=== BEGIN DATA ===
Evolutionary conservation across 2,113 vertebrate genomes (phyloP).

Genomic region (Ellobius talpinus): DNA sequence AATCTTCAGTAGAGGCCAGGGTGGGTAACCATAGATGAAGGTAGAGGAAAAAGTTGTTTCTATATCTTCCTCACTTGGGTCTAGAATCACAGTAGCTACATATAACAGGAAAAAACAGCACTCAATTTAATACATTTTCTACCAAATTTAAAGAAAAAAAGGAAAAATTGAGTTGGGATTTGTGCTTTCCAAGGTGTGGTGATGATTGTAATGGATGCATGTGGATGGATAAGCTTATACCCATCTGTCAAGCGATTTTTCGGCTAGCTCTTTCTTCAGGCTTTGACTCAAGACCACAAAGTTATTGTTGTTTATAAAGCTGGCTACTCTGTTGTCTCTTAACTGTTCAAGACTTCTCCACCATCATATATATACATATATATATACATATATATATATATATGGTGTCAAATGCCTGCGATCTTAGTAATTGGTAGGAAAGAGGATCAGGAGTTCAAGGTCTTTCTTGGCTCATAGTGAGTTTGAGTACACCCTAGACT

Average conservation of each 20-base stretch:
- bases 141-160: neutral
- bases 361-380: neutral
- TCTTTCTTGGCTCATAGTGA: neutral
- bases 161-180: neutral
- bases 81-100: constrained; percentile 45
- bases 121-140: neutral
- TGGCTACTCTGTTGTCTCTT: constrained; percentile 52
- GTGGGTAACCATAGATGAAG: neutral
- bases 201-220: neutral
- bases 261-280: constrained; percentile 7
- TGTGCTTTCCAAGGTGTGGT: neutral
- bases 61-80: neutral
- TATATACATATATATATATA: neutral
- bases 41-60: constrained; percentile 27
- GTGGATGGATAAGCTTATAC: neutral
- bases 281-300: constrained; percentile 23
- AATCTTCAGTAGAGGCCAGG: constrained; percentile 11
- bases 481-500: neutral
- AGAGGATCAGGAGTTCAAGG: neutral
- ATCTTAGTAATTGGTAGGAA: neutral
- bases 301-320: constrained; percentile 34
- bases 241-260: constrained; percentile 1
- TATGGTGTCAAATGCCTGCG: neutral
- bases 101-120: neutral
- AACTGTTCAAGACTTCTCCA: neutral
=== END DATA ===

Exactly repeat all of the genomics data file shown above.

Evolutionary conservation across 2,113 vertebrate genomes (phyloP).

Genomic region (Ellobius talpinus): DNA sequence AATCTTCAGTAGAGGCCAGGGTGGGTAACCATAGATGAAGGTAGAGGAAAAAGTTGTTTCTATATCTTCCTCACTTGGGTCTAGAATCACAGTAGCTACATATAACAGGAAAAAACAGCACTCAATTTAATACATTTTCTACCAAATTTAAAGAAAAAAAGGAAAAATTGAGTTGGGATTTGTGCTTTCCAAGGTGTGGTGATGATTGTAATGGATGCATGTGGATGGATAAGCTTATACCCATCTGTCAAGCGATTTTTCGGCTAGCTCTTTCTTCAGGCTTTGACTCAAGACCACAAAGTTATTGTTGTTTATAAAGCTGGCTACTCTGTTGTCTCTTAACTGTTCAAGACTTCTCCACCATCATATATATACATATATATATACATATATATATATATATGGTGTCAAATGCCTGCGATCTTAGTAATTGGTAGGAAAGAGGATCAGGAGTTCAAGGTCTTTCTTGGCTCATAGTGAGTTTGAGTACACCCTAGACT

Average conservation of each 20-base stretch:
- bases 141-160: neutral
- bases 361-380: neutral
- TCTTTCTTGGCTCATAGTGA: neutral
- bases 161-180: neutral
- bases 81-100: constrained; percentile 45
- bases 121-140: neutral
- TGGCTACTCTGTTGTCTCTT: constrained; percentile 52
- GTGGGTAACCATAGATGAAG: neutral
- bases 201-220: neutral
- bases 261-280: constrained; percentile 7
- TGTGCTTTCCAAGGTGTGGT: neutral
- bases 61-80: neutral
- TATATACATATATATATATA: neutral
- bases 41-60: constrained; percentile 27
- GTGGATGGATAAGCTTATAC: neutral
- bases 281-300: constrained; percentile 23
- AATCTTCAGTAGAGGCCAGG: constrained; percentile 11
- bases 481-500: neutral
- AGAGGATCAGGAGTTCAAGG: neutral
- ATCTTAGTAATTGGTAGGAA: neutral
- bases 301-320: constrained; percentile 34
- bases 241-260: constrained; percentile 1
- TATGGTGTCAAATGCCTGCG: neutral
- bases 101-120: neutral
- AACTGTTCAAGACTTCTCCA: neutral